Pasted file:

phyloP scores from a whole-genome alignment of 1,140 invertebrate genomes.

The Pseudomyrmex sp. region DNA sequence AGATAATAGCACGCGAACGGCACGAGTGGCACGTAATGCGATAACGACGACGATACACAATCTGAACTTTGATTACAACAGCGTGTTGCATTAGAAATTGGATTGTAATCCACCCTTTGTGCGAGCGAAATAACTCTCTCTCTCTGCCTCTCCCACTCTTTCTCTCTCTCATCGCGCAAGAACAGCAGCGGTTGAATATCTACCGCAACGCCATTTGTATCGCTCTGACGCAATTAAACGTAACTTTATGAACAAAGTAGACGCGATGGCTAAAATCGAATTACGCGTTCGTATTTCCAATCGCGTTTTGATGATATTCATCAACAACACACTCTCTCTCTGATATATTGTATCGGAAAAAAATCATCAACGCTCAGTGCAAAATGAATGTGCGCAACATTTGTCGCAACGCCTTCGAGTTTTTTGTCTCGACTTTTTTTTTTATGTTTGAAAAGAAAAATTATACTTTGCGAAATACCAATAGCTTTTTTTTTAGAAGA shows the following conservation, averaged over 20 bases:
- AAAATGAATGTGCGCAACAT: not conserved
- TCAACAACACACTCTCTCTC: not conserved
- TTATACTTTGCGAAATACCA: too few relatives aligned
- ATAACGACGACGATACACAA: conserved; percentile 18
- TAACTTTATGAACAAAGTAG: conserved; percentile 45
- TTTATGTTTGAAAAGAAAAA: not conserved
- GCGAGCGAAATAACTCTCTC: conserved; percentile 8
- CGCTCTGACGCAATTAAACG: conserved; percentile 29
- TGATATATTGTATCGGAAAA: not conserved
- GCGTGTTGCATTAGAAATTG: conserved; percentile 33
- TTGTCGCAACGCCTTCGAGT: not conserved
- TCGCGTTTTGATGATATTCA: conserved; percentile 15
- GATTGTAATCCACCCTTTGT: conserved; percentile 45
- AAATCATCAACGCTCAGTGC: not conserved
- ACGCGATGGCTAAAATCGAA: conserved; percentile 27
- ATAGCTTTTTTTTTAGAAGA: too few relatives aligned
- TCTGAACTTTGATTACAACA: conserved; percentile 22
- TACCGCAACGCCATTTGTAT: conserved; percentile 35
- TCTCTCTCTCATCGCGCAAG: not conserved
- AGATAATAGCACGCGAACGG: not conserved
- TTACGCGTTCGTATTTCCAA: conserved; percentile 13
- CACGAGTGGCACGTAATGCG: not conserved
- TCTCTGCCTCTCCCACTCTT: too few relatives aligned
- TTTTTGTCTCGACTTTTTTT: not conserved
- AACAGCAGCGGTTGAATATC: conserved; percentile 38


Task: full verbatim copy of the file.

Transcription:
phyloP scores from a whole-genome alignment of 1,140 invertebrate genomes.

The Pseudomyrmex sp. region DNA sequence AGATAATAGCACGCGAACGGCACGAGTGGCACGTAATGCGATAACGACGACGATACACAATCTGAACTTTGATTACAACAGCGTGTTGCATTAGAAATTGGATTGTAATCCACCCTTTGTGCGAGCGAAATAACTCTCTCTCTCTGCCTCTCCCACTCTTTCTCTCTCTCATCGCGCAAGAACAGCAGCGGTTGAATATCTACCGCAACGCCATTTGTATCGCTCTGACGCAATTAAACGTAACTTTATGAACAAAGTAGACGCGATGGCTAAAATCGAATTACGCGTTCGTATTTCCAATCGCGTTTTGATGATATTCATCAACAACACACTCTCTCTCTGATATATTGTATCGGAAAAAAATCATCAACGCTCAGTGCAAAATGAATGTGCGCAACATTTGTCGCAACGCCTTCGAGTTTTTTGTCTCGACTTTTTTTTTTATGTTTGAAAAGAAAAATTATACTTTGCGAAATACCAATAGCTTTTTTTTTAGAAGA shows the following conservation, averaged over 20 bases:
- AAAATGAATGTGCGCAACAT: not conserved
- TCAACAACACACTCTCTCTC: not conserved
- TTATACTTTGCGAAATACCA: too few relatives aligned
- ATAACGACGACGATACACAA: conserved; percentile 18
- TAACTTTATGAACAAAGTAG: conserved; percentile 45
- TTTATGTTTGAAAAGAAAAA: not conserved
- GCGAGCGAAATAACTCTCTC: conserved; percentile 8
- CGCTCTGACGCAATTAAACG: conserved; percentile 29
- TGATATATTGTATCGGAAAA: not conserved
- GCGTGTTGCATTAGAAATTG: conserved; percentile 33
- TTGTCGCAACGCCTTCGAGT: not conserved
- TCGCGTTTTGATGATATTCA: conserved; percentile 15
- GATTGTAATCCACCCTTTGT: conserved; percentile 45
- AAATCATCAACGCTCAGTGC: not conserved
- ACGCGATGGCTAAAATCGAA: conserved; percentile 27
- ATAGCTTTTTTTTTAGAAGA: too few relatives aligned
- TCTGAACTTTGATTACAACA: conserved; percentile 22
- TACCGCAACGCCATTTGTAT: conserved; percentile 35
- TCTCTCTCTCATCGCGCAAG: not conserved
- AGATAATAGCACGCGAACGG: not conserved
- TTACGCGTTCGTATTTCCAA: conserved; percentile 13
- CACGAGTGGCACGTAATGCG: not conserved
- TCTCTGCCTCTCCCACTCTT: too few relatives aligned
- TTTTTGTCTCGACTTTTTTT: not conserved
- AACAGCAGCGGTTGAATATC: conserved; percentile 38